The autodenter is most helpful for sleying the reed when threading the warp onto the weaving loom ‘back-to-front’.
You can work left-to-right or right-to-left across the reed, whichever your handedness prefers.
Looking at the autodenter you will see that it is made of two distinct parts, a wooden handle with two short metal ‘fingers’ and a longer metal ‘knife’ which rests between the fingers, and is held in place by the diamond cut-out. The knife also has hooks on both the upper and lower edges to hold the yarn as it passes through the reed; you can use either depending on your preference. The bent end at the tip of the knife is to hold the autodenter in the reed and not fall on the floor when it is out of your hand.
The two fingers of the autodenter are bent at the very tip. The little bent tip should point in the direction you are moving as you enter the warps, this is critical to the successful use.
How it works
The autodenter ‘walks’ along the reed by pressing the bent away tip of the autodenter against the dent and pushing the handle away from your body. The dent enters the gap between the fingers and should be moved down to the end of the knife and then, as the handle is pulled back, the dent passes out of the other side of the fingers leaving the autodenter up against the next dent to repeat the process, as if you are sawing. The "click" is all important if you aren't hearing a double click, then you are not moving it the full length. It has to go all the way back to the hilt, i.e. the handle has to come all the way up to the reed, or it won't advance to the next dent.
Practice this without a warp in place for several minutes.
Make sure you understand the pressures and positioning then the action to walk along the reed is quick and smooth. Do not twist the autodenter, or the knife will pop off and have to be refitted.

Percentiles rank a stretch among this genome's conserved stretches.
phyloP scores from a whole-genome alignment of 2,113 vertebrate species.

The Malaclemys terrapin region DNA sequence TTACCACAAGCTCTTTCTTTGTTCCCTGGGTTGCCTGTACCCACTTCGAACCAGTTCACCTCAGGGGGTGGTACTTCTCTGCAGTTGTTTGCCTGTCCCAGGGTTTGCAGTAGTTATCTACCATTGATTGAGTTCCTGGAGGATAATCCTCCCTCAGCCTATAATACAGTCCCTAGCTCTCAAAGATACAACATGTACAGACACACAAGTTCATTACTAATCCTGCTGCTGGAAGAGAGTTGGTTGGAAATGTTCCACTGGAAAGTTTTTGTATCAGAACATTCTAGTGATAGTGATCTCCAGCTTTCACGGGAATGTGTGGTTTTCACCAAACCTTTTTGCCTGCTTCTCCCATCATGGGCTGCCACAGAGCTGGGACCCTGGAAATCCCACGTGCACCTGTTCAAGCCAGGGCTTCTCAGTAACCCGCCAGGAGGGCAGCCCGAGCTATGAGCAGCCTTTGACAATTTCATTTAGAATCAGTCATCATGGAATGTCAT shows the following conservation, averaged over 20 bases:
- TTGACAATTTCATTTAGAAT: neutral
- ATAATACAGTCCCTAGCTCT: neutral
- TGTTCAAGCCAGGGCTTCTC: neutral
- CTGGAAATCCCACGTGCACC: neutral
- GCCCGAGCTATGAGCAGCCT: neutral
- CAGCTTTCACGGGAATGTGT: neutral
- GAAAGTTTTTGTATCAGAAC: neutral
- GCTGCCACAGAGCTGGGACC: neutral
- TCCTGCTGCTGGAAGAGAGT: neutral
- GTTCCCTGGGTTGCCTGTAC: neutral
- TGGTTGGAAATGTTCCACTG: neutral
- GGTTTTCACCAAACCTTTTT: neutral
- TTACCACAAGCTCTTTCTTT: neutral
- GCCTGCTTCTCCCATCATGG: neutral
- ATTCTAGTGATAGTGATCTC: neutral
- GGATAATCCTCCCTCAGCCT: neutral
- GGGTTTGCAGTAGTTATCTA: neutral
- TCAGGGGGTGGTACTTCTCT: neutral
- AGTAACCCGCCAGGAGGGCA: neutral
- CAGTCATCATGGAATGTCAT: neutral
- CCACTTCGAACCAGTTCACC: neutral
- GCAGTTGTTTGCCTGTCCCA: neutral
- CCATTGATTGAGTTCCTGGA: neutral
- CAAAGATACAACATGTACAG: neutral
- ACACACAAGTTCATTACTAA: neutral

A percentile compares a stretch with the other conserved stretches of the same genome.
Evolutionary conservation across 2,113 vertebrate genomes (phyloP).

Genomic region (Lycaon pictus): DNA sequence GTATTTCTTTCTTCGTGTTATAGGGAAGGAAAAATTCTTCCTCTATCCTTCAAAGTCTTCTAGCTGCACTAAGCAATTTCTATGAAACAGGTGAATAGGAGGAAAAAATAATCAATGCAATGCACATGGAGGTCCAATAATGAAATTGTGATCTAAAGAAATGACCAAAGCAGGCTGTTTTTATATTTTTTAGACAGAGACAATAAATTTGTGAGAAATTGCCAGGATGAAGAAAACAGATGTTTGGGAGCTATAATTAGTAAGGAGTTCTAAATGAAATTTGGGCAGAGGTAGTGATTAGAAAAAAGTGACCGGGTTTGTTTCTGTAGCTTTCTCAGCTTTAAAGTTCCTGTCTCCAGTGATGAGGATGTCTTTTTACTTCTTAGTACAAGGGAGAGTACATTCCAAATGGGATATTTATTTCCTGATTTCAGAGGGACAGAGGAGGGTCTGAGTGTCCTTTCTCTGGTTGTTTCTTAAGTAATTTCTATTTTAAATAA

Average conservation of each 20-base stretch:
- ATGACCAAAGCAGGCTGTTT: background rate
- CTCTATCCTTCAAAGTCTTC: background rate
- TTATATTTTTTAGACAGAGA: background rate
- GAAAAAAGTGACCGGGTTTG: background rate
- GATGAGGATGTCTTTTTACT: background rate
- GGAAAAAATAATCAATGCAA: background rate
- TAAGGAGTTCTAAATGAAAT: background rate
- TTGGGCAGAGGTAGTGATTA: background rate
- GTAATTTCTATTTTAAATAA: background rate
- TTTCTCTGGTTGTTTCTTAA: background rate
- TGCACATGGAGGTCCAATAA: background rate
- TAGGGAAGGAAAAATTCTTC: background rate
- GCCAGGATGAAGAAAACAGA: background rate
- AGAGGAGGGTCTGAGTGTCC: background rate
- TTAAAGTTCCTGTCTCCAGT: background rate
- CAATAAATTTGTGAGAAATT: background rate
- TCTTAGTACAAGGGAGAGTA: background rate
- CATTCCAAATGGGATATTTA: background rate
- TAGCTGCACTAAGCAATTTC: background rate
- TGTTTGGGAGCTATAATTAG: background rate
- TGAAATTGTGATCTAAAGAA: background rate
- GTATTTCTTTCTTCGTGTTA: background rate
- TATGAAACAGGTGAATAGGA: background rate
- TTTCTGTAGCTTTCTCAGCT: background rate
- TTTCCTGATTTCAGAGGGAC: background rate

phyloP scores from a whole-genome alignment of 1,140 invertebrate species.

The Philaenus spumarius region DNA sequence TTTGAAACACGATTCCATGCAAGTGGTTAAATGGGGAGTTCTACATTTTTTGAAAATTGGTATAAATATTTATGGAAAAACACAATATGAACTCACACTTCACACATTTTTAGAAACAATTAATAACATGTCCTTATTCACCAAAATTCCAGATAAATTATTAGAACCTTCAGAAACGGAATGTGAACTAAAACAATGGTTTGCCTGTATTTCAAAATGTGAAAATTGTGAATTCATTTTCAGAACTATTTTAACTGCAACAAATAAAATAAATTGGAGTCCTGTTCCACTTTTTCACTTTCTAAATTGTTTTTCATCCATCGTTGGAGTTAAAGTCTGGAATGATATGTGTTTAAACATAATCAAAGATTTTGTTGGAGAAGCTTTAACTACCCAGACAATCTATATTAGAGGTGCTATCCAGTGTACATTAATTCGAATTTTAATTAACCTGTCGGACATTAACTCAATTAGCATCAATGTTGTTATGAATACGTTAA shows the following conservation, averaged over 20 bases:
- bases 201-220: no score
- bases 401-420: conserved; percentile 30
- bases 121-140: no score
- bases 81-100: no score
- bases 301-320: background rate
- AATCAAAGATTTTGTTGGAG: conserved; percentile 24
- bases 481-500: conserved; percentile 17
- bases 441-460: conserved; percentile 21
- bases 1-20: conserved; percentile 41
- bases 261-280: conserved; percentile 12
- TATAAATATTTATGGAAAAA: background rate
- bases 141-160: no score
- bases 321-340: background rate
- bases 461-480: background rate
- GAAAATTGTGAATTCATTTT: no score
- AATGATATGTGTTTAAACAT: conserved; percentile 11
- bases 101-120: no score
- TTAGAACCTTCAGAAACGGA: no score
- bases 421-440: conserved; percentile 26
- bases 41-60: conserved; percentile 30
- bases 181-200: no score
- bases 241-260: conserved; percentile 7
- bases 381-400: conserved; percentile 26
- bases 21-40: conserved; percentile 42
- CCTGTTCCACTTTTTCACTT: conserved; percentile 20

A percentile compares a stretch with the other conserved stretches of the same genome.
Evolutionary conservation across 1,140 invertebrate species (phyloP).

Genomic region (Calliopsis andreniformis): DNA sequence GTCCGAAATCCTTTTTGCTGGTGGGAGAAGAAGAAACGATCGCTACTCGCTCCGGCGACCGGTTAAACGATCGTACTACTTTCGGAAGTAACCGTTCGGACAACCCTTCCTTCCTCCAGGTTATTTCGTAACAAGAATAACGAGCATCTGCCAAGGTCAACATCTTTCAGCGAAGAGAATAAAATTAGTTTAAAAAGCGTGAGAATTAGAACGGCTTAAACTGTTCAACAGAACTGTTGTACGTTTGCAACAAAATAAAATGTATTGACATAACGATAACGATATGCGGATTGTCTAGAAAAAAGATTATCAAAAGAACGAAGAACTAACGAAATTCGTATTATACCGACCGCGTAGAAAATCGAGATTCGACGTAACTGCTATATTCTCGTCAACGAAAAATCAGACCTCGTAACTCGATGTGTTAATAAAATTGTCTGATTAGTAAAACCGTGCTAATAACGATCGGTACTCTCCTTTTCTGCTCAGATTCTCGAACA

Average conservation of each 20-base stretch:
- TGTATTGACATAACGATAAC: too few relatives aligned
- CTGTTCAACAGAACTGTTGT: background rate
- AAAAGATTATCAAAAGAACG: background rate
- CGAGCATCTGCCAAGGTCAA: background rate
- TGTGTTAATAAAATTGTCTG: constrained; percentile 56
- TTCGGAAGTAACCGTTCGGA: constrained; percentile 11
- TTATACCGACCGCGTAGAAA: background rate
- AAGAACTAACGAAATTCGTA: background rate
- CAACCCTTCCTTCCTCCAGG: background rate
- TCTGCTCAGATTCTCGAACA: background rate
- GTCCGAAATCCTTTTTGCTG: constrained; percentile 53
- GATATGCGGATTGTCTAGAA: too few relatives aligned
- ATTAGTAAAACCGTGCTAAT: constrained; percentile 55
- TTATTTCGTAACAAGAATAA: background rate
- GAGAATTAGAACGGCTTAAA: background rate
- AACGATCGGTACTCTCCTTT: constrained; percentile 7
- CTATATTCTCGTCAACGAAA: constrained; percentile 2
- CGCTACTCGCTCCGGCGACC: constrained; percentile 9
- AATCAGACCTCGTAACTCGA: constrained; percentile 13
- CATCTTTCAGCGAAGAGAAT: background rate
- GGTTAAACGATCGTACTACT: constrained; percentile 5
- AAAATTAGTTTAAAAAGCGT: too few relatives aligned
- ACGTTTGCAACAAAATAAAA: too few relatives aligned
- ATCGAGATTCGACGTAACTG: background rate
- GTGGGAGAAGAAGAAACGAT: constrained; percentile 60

When the warp is prepared and through the heddles, each warp is caught on the knife hook before entering the reed, and you can either use the upper hook, where the thread has to be manually removed from the hook after each threading. Alternatively using the bottom hook requires that you keep the warp under tension until it has passed through the reed and then it can be allowed to drop off without any manual intervention. In both cases it helps to hold the warp yarn so that the autodenter is at an angle of 30–45 degrees from the floor, upwards for the upper hook and downwards for the lower hook, to ensure the yarn stays in place on the autodenter as it passes along the reed.
The length of loose warp yarn is also important to manage as this should be sufficient to pass around 10cm (4 in) beyond the reed to drop safely with little manual effort to clear from the reed.
You may want to keep a ‘normal’ reed hook to deal with any warps which drop before they are through the reed. If the autodenter advances without the yarn, just keep going to the next yarn and do the same if the autodenter pushes the yarn back through. Then use the reed hook to pull the yarn through afterwards rather than try to remove the autodenter and return it back a space.